Archive for the ‘Spent flowers’ Category

Today, after lunch, since I was in the Dining Room and half way to the gardens, I thought I’d take a little swing through them to see what was peeking up.  I was NOT disappointed!  In fact, after I waltzed through the 3 levels, I went upstairs and got my little iPod-Touch (my camera!) and went back to take some pictures of the rhododendrons.  They are VERY pregnant with blooms, IMG_7211and I thought that justified a blog posting about how to deal with rhododendrons, or rhodies, as I call them.

Over the next month these plants will bloom, and bloom and bloom.  They are among the most prolific and beautiful blossoms you will find in our gardens.IMG_7214IMG_7213

Now, how do you care for them?  They are really pretty easy.  Here are some basic points to think about:

  • DO NOT PRUNE UNTIL THEY ARE DONE BLOOMING.  If you do, you will rob us all of beautiful flowers!  If you want to pick some of your own blooms for use inside, that is of course your privilege.  Do NOT pick blooms from any one else’s garden however!  (Unless you have permission.)
  • Prune sparingly.  Try to remove ONLY dead and diseased plant material.  If the shrub really needs to be brought under control, size-wise, or if they are looking “leggy”, it’s easy to do by pruning right down as close to a parent branch as possible.  You will get new shoots, which will be blooming in a couple of years.
  • These plants bloom so prolifically that they often exhaust themselves trying to produce seed from all those blossoms.  If you are careful, you can remove the spent blossoms.  However, be careful to take ONLY the spent bloom, and NOT the leaves surrounding them, as that is where next years blossoms form.  If you are feeling timid about this, just leave them alone.  Then when they are completely dry, you can almost brush them off!  Or still leave them alone, the plant will be just fine.  Some wild plants are NEVER pruned and they continue to bloom as if they were being paid for it!!!IMG_7206
  • Here is a Washington State Extension article about pruning your rhodie.  It has more links associated with the page.  Click away!
  • Fertilize them?  They naturally grow in the woods, with no need for extra fertilizer.  They love partial shade, as well as all the needles and leaves that coat the forest floor.  Keep that in mind!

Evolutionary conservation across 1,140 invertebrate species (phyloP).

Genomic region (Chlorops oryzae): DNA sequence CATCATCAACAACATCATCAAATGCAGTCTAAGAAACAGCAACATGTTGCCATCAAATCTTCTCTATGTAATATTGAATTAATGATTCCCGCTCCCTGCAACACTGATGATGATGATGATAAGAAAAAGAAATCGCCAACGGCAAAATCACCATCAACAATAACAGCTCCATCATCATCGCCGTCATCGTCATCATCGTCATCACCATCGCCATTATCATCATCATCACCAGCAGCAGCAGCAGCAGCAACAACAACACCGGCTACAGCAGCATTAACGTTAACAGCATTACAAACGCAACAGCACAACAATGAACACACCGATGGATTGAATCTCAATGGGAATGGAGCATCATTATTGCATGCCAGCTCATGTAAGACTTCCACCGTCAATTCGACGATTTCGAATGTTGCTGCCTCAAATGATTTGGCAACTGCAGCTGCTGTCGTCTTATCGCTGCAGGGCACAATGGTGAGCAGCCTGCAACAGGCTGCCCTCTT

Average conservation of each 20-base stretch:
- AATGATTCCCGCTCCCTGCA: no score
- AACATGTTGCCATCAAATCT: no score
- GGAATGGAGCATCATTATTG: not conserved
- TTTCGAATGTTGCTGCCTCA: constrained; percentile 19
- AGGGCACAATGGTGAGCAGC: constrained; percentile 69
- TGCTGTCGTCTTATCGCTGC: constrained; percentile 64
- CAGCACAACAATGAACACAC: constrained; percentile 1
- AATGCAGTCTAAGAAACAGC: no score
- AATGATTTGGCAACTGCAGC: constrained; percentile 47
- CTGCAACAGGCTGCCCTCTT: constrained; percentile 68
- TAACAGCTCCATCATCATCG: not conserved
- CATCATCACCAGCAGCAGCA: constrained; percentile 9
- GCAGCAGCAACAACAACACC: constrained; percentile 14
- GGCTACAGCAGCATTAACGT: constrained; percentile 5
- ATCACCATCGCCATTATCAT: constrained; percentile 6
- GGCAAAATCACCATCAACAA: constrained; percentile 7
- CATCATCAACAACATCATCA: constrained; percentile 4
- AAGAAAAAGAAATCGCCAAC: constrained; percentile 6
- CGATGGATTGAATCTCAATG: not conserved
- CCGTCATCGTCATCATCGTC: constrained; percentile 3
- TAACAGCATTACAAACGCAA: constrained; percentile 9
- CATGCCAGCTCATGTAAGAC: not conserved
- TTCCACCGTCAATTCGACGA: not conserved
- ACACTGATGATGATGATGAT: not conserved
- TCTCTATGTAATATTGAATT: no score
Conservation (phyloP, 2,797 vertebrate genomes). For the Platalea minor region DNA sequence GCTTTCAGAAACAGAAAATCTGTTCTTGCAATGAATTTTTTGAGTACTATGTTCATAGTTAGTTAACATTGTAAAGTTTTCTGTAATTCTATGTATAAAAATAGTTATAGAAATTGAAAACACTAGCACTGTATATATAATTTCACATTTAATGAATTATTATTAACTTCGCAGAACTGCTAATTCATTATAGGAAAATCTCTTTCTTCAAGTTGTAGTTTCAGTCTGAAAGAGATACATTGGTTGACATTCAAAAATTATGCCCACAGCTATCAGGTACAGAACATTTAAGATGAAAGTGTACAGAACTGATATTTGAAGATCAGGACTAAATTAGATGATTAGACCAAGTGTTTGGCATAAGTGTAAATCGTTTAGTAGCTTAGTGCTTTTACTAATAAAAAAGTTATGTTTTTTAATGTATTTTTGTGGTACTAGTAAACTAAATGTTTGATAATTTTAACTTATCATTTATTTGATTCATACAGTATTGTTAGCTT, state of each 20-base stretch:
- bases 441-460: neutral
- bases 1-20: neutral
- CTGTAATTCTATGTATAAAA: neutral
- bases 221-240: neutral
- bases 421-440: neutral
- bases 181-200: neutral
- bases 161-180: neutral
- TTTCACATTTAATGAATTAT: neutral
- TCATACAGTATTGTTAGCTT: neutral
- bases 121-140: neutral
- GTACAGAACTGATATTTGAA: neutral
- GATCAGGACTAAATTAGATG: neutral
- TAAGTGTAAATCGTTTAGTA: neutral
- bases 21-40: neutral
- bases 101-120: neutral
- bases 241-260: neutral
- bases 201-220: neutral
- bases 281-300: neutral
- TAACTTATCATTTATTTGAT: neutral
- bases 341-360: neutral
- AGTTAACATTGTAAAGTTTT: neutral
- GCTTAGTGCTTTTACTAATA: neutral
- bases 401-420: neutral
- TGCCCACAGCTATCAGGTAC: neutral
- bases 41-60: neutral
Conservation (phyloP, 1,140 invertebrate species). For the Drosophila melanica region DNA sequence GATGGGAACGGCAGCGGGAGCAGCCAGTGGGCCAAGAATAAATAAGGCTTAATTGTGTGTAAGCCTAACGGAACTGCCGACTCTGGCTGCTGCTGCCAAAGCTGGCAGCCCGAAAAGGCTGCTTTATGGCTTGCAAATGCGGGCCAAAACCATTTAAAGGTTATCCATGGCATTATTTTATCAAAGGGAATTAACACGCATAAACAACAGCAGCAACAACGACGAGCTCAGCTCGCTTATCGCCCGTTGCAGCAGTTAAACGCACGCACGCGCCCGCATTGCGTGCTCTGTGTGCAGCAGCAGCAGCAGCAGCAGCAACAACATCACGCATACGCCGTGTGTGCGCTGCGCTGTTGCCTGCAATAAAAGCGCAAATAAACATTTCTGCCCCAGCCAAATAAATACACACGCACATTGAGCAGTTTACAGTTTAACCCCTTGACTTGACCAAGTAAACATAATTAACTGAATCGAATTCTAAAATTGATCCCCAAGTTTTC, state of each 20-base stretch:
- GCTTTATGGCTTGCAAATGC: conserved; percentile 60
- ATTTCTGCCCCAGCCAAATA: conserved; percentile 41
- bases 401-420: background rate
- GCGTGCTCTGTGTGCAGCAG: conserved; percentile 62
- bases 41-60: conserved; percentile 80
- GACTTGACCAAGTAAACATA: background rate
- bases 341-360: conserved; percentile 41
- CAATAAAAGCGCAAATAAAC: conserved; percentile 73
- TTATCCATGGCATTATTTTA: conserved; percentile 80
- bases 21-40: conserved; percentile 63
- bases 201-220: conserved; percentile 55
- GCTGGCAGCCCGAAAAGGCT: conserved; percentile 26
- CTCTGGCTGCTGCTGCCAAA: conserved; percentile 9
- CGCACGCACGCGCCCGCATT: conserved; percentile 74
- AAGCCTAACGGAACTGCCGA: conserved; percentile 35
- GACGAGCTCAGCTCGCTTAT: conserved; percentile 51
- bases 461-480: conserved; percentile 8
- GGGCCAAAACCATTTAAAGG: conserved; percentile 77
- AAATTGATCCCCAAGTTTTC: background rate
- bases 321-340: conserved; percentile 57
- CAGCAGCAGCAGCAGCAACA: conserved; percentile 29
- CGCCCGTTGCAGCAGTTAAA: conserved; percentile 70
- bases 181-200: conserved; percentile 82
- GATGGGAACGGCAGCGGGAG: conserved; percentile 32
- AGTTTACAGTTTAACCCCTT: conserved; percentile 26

• Do they need extra water?  Probably not.  As long as they have rich soil and good mulch they should do fine.  If we have a REALLY dry spell, they would probably be grateful for a DEEP watering.  They are shallow rooted, so if you don’t water them deeply, the roots will head toward the top of the soil to get that water, making them vulnerable to heat and dryness.IMG_7210

Here is a PDF from Washington State Extension Service.  It tells about a myriad of issues that can take down your rhodies and azaleas.  Don’t let the article scare you off.  It looks pretty dramatic.  BUT, if you DO have a problem with your shrub, there are great pictures here of what the affected plants and leaves look like, and then you can deal with the problem.  Click on the link to see the information.

Now, notice how healthy all the rhodies look in the photo’s I took today?  Our plants are doing quite well, and you probably won’t have ANY of those difficulties…so don’t worry about it!

At any rate, enjoy the rhododendrons as they fill our gardens with a profusion of wonderful color and cheer!  All of our gardeners are HOPING you go down to the garden terraces and just “hang out” there!

There was also a clump of Hellebores blooming away…here they are!IMG_7209


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Autumn is surely here! IMG_7026 The trees have turned color, started dropping their leaves and begun looking a bit “bare”.  It is the way of the garden…even our little gardens here at Horizon House.  Here’s a link that has photos and a few comments about our gardens.